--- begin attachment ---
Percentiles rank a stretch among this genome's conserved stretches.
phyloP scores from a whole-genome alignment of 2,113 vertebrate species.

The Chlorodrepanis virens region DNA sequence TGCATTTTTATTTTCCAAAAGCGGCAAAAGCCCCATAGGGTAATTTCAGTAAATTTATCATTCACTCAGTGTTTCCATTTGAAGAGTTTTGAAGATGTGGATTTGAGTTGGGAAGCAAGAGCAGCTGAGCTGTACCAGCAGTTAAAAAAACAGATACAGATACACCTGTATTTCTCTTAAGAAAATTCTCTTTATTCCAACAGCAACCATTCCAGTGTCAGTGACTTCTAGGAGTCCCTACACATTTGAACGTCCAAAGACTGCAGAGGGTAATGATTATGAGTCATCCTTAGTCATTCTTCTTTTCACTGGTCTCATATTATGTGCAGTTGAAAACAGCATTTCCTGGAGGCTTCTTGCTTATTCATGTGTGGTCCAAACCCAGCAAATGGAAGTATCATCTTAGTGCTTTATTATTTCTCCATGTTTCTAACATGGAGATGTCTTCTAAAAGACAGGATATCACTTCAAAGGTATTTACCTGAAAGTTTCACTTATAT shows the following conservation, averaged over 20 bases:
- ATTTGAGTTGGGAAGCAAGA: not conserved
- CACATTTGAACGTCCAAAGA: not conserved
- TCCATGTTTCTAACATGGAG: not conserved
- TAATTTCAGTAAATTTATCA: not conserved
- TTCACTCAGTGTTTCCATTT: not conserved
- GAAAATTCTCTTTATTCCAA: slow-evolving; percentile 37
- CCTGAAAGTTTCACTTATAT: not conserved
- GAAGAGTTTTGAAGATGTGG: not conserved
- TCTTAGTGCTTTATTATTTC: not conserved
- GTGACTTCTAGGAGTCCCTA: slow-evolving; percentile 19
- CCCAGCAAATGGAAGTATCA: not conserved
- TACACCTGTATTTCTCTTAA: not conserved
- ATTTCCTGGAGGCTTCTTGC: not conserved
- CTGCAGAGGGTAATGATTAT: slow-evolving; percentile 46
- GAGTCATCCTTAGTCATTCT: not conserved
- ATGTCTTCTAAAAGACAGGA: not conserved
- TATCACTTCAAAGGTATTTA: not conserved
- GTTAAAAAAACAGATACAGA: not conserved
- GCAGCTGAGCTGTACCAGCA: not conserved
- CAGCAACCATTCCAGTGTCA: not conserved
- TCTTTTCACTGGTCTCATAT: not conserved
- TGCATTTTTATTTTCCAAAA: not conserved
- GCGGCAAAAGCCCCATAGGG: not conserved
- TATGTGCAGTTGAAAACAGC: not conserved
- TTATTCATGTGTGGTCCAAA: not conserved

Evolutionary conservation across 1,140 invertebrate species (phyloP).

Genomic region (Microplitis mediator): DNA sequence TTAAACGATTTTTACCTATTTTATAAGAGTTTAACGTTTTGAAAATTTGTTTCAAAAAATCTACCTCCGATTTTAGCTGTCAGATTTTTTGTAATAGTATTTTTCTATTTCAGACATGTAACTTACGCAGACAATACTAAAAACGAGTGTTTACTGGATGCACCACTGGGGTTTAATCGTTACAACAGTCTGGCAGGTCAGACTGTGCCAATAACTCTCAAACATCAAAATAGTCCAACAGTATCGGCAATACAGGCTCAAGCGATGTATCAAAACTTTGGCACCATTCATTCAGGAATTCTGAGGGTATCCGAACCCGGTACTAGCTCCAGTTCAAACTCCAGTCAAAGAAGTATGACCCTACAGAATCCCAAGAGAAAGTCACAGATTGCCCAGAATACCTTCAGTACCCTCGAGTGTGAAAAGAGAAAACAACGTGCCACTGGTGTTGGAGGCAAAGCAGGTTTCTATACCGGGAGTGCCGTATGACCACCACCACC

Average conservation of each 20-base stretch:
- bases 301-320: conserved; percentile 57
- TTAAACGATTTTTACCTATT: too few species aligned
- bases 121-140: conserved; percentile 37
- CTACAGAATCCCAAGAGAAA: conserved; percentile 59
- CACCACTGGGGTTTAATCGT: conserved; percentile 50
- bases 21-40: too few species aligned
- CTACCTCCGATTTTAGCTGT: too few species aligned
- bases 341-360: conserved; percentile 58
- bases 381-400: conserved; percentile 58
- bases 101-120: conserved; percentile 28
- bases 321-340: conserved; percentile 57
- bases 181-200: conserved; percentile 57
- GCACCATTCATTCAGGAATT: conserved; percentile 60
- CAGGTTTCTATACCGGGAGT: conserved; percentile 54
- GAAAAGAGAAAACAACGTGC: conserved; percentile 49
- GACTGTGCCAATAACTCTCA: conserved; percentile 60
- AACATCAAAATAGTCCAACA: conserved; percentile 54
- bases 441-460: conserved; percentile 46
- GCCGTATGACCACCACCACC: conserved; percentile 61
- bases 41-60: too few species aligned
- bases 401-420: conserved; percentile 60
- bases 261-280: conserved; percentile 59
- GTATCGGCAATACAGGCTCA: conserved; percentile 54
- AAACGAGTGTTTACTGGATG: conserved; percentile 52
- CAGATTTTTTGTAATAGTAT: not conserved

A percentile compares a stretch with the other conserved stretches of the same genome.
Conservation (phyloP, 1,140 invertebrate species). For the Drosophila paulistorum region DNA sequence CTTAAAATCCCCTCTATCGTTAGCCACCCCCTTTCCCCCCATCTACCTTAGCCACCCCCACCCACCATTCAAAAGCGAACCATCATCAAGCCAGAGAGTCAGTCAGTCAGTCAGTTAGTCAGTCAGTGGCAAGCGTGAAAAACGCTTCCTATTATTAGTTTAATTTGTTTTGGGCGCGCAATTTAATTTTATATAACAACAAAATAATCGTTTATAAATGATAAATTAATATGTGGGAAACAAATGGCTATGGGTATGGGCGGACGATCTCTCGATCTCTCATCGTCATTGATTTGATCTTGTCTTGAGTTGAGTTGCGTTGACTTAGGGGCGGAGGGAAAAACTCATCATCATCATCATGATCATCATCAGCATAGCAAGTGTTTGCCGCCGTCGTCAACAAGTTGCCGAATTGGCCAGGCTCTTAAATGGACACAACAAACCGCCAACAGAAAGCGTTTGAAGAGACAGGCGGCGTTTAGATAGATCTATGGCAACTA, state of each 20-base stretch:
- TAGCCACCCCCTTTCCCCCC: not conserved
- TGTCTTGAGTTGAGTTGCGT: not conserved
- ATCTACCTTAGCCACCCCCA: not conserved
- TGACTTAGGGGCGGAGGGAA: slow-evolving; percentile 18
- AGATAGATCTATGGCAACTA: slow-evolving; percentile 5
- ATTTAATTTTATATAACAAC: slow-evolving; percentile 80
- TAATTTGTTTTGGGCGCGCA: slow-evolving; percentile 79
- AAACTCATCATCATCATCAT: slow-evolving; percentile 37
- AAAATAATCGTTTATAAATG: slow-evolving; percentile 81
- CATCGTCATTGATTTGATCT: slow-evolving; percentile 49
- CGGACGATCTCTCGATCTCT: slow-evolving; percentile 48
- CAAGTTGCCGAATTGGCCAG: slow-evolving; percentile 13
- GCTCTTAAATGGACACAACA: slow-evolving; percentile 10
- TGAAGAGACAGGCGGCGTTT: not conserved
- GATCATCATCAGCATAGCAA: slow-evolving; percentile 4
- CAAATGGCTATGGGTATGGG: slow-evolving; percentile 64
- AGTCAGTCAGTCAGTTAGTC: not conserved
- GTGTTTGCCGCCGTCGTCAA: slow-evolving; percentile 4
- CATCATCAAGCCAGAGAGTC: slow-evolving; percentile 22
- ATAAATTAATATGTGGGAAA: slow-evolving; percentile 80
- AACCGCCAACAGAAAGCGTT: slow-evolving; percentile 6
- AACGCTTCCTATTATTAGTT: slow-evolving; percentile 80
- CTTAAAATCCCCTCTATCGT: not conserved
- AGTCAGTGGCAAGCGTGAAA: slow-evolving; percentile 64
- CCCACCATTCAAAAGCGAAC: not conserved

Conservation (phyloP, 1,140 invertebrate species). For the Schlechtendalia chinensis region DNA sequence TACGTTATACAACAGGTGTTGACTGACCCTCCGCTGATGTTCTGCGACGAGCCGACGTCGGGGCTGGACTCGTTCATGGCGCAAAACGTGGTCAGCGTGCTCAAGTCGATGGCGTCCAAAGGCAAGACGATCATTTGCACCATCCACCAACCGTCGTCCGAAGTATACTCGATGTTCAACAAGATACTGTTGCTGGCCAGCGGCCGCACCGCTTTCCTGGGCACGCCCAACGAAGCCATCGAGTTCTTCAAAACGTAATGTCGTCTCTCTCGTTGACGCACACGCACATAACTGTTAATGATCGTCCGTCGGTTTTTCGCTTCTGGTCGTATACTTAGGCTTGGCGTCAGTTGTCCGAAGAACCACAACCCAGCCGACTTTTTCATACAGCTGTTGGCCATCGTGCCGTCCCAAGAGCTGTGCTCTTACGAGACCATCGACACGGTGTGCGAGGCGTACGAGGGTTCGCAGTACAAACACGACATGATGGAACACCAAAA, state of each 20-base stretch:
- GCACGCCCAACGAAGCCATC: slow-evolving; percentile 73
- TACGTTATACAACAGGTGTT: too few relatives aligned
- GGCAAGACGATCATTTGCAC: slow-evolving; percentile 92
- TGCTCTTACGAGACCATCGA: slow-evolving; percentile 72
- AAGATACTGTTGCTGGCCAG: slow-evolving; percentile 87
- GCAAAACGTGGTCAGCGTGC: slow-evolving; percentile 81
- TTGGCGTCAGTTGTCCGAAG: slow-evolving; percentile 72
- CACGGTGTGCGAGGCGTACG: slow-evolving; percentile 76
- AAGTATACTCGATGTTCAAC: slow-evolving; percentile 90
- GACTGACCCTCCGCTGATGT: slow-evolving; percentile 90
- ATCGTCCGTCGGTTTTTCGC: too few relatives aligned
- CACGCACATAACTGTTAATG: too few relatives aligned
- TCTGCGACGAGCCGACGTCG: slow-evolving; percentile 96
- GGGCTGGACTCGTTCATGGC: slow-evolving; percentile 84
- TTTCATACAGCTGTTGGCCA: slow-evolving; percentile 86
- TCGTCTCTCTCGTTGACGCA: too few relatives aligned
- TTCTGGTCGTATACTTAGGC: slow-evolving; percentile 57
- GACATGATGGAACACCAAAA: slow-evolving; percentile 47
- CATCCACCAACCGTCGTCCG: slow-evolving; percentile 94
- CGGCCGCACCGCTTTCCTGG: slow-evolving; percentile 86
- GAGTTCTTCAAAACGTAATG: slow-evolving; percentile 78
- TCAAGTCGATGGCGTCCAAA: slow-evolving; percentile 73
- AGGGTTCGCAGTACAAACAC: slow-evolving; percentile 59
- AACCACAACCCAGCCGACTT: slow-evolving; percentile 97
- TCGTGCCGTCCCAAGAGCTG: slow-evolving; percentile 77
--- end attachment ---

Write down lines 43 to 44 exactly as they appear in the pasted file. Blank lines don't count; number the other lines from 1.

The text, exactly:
- bases 181-200: conserved; percentile 57
- GCACCATTCATTCAGGAATT: conserved; percentile 60